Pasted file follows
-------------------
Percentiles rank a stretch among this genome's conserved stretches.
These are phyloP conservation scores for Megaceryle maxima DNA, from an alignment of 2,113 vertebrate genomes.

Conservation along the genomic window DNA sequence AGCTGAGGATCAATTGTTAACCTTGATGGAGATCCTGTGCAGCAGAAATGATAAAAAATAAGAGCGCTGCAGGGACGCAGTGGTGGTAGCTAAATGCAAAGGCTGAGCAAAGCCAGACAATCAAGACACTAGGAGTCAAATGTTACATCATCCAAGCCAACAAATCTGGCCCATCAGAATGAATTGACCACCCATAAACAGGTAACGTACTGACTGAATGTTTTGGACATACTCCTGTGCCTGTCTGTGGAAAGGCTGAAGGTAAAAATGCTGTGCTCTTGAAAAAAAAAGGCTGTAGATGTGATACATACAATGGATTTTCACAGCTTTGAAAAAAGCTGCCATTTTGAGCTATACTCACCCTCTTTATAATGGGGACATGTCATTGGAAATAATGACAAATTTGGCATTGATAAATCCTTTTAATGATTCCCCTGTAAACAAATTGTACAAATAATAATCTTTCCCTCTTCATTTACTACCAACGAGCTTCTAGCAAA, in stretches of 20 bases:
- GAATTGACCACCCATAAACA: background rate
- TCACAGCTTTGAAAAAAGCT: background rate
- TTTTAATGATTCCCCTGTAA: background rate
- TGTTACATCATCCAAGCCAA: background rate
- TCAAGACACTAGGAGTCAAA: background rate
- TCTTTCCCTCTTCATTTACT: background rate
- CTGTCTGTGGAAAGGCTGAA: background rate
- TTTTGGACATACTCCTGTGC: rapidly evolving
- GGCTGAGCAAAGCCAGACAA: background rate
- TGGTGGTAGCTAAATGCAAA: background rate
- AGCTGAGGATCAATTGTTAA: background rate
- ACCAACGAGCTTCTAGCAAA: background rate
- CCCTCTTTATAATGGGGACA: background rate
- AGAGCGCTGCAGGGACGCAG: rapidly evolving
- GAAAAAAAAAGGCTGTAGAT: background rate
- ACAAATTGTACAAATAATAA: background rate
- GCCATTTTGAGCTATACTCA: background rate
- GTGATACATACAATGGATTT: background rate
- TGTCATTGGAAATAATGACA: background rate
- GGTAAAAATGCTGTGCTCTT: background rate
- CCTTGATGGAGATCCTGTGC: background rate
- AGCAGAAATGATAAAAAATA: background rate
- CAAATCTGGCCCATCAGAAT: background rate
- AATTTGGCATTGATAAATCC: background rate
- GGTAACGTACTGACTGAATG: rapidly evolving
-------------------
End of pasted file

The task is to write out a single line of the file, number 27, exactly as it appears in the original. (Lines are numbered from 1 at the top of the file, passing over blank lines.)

- AATTTGGCATTGATAAATCC: background rate